Portrait of Indigenous Australian Prime Minister to raise funds for Aboriginal education

indigenous pmA campaign has been launched featuring a future-gazing portrait of an indigenous Australian Prime Minister.

The Australian Indigenous Education Fund (AIEF) launched the campaign – aiming to raise raise $100 million to educate 7,000 Aboriginal students _  in two near full page ads in The Australian today, and the cause also captured a front page picture story on the cause.

Archibald Prize finalist Mathew Lyn painted the portrait featured in the first ad with the line ‘This will never happen’.

On the following page another ad of the same size states, ‘We say it can’, and includes details of the AIEF’s track record.

It followed a teaser campaign in The Weekend Australian which featured the portrait and encouraged people to discuss the issue on Twitter with the hashtag #IndigenousPM.

The campaign developed by Host Sydney and The Glue Society, and launched by PR agency One Green Bean, emerged as Newspoll research revealed two thirds of Australians believe they will not see an Indigenous Prime Minister in their lifetime.

Laura Aldington, Managing Director at Host Sydney said in a press release: “It’s been a great pleasure for both Host and One Green Bean to provide our support to this campaign, raising awareness of the excellent work AIEF are doing to make the possibility of our first Indigenous Prime Minister that much closer to becoming a reality.”

Pete Baker at The Glue Society added: “Having met some of the students who are already benefitting from The AIEF’s program, it inspired us to realise what the true end potential could be. It actually could be nation changing.”


AIEF Indigenous Prime Minister campaign


  1. BC
    7 May 13
    12:28 pm

  2. I actually find it kind of condescending that the ad is saying that an indigenous person, in 2013, couldn’t be PM. And that’s crap. There’s already a number of aboriginal people in state and federal parliaments and I think most Australians would be very encouraging of an aboriginal PM (who was elected on their merits). A lot was made of our first female PM, but really, did anyone really care (or cares)? I think Australia is a lot bigger, better and smarter than this makes us out to be in all truth.

  3. macsmutterings
    7 May 13
    1:16 pm

  4. BC I comend you for your optimism, there are lots of active Aboriginals in state and federal politics at different levels but I still think we are a long way off seeing an Aboriginal as PM and hope this ad helps raise funds needed to do more in this area

  5. James
    7 May 13
    1:32 pm

  6. BC, I agree most educated open minded Australians from the big cities would be supportive of an indigenous PM, however step outside of the cosmopolitan city into outer suburbs and rural communities and you’ll find a great deal of racism still exists and sexism is rife as well. I applaud campaigns dedicated to increasing understanding and stimulating discussion about equal opportunity inclusion. Well done AIEF for doing so.

  7. BC
    7 May 13
    3:36 pm

  8. Sorry, I disagree. Sure, a small minority might take offence but by and large I think the vast majority of Australians would be accepting of an indigenous PM; proud, in fact. I always remember a great story when Penny Wong got elected to the senate for Labor in 2007. Here was an Asian, lesbian woman, in this high office. Made the front pages of every newspaper back in her birthplace of Malaysia yet nobody gave a shit here in Australia. Again, I reiterate, I personally believe Australia is bigger, better and smarter than this makes us out to be! (That said, there’s a lot of people gonna hate the PM regardless! Take one Anthony John Abbott as an example of that!)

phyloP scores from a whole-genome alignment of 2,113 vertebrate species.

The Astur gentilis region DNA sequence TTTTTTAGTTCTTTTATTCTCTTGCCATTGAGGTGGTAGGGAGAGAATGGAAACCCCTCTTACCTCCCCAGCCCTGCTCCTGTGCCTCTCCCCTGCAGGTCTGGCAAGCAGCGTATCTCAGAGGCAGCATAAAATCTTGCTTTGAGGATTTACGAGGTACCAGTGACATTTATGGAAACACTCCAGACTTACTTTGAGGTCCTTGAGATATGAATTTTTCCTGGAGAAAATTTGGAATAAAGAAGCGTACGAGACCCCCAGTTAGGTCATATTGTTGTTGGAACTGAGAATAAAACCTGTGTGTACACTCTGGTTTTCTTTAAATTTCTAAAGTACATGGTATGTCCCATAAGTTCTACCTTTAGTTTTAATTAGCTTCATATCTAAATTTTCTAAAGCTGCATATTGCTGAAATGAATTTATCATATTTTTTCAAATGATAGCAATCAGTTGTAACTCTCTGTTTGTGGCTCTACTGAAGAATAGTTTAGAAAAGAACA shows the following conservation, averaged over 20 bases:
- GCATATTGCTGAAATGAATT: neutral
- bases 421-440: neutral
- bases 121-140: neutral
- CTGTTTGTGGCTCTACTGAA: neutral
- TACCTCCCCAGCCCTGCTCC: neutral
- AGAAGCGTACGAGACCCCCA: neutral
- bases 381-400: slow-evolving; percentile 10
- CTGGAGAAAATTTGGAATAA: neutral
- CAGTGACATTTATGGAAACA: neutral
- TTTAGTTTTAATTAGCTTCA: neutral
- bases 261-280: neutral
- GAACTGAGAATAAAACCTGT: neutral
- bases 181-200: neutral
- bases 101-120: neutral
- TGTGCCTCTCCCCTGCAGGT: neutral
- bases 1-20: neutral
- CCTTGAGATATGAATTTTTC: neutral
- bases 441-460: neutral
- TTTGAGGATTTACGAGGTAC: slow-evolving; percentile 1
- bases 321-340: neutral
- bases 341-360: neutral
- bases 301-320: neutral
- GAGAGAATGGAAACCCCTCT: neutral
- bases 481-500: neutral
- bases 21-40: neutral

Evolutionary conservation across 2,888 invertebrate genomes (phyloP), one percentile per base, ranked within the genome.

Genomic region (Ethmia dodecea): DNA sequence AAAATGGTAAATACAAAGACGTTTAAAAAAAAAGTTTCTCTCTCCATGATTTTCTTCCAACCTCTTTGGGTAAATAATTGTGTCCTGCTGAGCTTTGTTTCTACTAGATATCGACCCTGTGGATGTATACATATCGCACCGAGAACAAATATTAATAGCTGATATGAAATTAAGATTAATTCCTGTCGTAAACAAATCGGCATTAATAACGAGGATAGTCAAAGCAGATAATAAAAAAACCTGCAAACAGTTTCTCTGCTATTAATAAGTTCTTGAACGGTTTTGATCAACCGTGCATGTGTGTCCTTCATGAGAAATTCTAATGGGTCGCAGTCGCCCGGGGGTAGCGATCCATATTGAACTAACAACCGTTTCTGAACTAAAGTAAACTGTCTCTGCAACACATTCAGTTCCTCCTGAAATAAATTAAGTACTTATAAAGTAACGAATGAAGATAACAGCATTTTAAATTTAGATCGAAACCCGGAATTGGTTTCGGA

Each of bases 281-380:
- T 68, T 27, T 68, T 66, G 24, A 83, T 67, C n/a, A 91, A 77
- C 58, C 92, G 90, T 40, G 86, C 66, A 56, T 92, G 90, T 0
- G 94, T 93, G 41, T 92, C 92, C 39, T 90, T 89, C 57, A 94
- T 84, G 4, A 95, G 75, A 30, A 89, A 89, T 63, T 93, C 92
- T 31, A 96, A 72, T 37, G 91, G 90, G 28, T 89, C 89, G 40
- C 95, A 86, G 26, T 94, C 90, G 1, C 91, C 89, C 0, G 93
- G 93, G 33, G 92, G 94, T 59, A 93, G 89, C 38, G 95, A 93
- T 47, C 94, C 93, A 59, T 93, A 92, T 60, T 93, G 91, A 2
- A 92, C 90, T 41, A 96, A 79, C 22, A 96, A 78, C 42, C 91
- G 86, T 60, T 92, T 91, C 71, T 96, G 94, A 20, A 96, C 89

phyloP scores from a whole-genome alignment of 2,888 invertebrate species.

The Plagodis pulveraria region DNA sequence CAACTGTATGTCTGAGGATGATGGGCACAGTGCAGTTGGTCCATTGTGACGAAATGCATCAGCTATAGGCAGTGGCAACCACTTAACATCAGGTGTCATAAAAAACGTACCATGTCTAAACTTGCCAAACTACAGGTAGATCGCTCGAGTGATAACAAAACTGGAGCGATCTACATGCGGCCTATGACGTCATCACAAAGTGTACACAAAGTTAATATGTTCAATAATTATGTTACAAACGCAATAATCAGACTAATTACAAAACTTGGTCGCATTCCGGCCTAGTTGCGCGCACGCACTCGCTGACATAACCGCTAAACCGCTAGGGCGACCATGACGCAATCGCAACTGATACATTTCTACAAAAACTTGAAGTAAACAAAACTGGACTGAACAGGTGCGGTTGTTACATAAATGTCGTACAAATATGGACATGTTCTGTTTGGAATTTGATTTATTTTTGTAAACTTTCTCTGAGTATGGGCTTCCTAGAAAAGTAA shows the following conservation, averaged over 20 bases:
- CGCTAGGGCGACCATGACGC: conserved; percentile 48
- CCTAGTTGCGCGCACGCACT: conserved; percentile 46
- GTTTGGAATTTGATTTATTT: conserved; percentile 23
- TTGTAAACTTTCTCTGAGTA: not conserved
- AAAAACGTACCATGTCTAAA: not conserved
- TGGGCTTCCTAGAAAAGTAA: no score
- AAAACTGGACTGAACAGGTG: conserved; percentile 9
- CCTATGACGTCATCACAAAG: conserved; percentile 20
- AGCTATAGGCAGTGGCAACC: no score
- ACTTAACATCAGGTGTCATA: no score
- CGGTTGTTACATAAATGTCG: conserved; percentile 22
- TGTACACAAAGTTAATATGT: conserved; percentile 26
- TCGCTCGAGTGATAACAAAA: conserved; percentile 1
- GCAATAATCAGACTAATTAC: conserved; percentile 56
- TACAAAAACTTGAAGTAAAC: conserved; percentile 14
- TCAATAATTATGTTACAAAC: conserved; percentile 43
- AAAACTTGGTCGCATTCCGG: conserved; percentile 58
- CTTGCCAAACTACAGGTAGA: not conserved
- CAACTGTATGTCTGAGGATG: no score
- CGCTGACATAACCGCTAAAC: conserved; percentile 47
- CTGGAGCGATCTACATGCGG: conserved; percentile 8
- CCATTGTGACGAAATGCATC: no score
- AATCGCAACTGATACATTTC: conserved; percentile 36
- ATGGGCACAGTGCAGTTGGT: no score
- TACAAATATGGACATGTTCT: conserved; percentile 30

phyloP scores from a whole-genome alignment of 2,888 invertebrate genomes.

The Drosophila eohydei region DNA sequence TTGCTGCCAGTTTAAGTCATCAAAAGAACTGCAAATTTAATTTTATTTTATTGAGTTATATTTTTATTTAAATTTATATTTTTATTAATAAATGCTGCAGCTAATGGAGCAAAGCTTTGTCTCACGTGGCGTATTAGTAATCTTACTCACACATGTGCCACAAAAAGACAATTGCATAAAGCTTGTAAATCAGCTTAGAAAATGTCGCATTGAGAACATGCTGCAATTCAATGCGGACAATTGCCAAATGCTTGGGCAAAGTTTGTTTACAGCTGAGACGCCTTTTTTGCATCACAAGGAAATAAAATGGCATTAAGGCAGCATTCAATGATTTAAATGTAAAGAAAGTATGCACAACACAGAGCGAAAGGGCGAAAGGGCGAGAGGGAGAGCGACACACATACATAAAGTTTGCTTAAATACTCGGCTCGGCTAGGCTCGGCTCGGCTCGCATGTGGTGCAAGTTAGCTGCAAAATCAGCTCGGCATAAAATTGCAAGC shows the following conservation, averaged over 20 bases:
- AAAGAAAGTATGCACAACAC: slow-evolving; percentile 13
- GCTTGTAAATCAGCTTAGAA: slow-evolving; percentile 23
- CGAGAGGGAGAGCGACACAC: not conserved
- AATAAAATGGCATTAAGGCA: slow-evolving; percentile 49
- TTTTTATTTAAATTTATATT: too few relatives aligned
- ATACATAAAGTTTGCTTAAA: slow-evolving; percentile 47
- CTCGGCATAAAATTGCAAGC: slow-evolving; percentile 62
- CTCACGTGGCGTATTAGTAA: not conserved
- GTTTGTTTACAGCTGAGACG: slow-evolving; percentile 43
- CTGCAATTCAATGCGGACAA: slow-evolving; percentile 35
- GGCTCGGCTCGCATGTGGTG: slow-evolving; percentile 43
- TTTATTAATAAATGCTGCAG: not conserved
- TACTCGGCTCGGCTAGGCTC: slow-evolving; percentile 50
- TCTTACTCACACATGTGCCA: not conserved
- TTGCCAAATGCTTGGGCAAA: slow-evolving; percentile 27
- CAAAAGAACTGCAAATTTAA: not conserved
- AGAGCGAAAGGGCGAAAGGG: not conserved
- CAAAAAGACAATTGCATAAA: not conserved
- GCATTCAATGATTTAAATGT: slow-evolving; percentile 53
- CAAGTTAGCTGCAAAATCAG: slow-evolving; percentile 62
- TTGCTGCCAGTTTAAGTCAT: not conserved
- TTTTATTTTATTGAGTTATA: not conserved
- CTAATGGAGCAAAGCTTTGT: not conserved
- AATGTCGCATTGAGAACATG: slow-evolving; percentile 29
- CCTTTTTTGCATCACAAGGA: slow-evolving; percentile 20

9. and your point is?
    7 May 13
    8:40 pm

  10. Most Australians are long past this stereo-typing. Jewish and female GGs, Aboriginal Governors, Chinese Mayors, Gay Premiers, red-neck parliamentarians, selective high schools full of Indian, Chinese, Vietnamese kids – no one cares – as long as they work hard and do their job.

  11. Proud
    7 May 13
    9:55 pm

  12. We don’t know if we’ve already had an indigenous PM or not… Most people with indigenous ancestry have hidden the fact, and there are a lot in high places who do have it. It goes back to BC’s comment about being patronised, many don’t want to rely on handouts and a good many look whiter than most white people.

    James is off the mark when it comes to communities in rural Australia – maybe in North Queensland or Alice Springs, but they’re far more integrated than Sydney or Melbourne. That is, assuming you’ve lived outside a major metropolitan city, James, and not just passed through one. They’ve had to rely on each other and work together for hundreds of years to survive, as a result there’s a respect you’ll never find in any major city in Australia.

  13. max
    9 May 13
    9:24 am

  14. Tom Calma? A great example of an Indigenous leader – would be a great PM

  15. Richard Moss
    9 May 13
    12:39 pm

  16. I normally stay clear of politics, unless I feel particularly moved to comment, which I do in this case.

    The notion that an Aboriginal person will never be prime minister is very outmoded to say the least, it may not have been conceivable 50 years ago, but it is a very real possibility today.

    There is also some confusion, to my way of thinking, in the notion that the post of Prime Minister is somehow related to higher education.

  17. Mike
    11 May 13
    9:27 am

  18. There’s something deeply wrong about suggesting that Australians would choose a Prime Minister on the basis of race, and I reckon most Aboriginal people would agree. Merit and vision are far better criteria.
    While (predominantly white) activists keep fencing off Aboriginal people and trying to separate them from being Australians first, it does nobody any favours.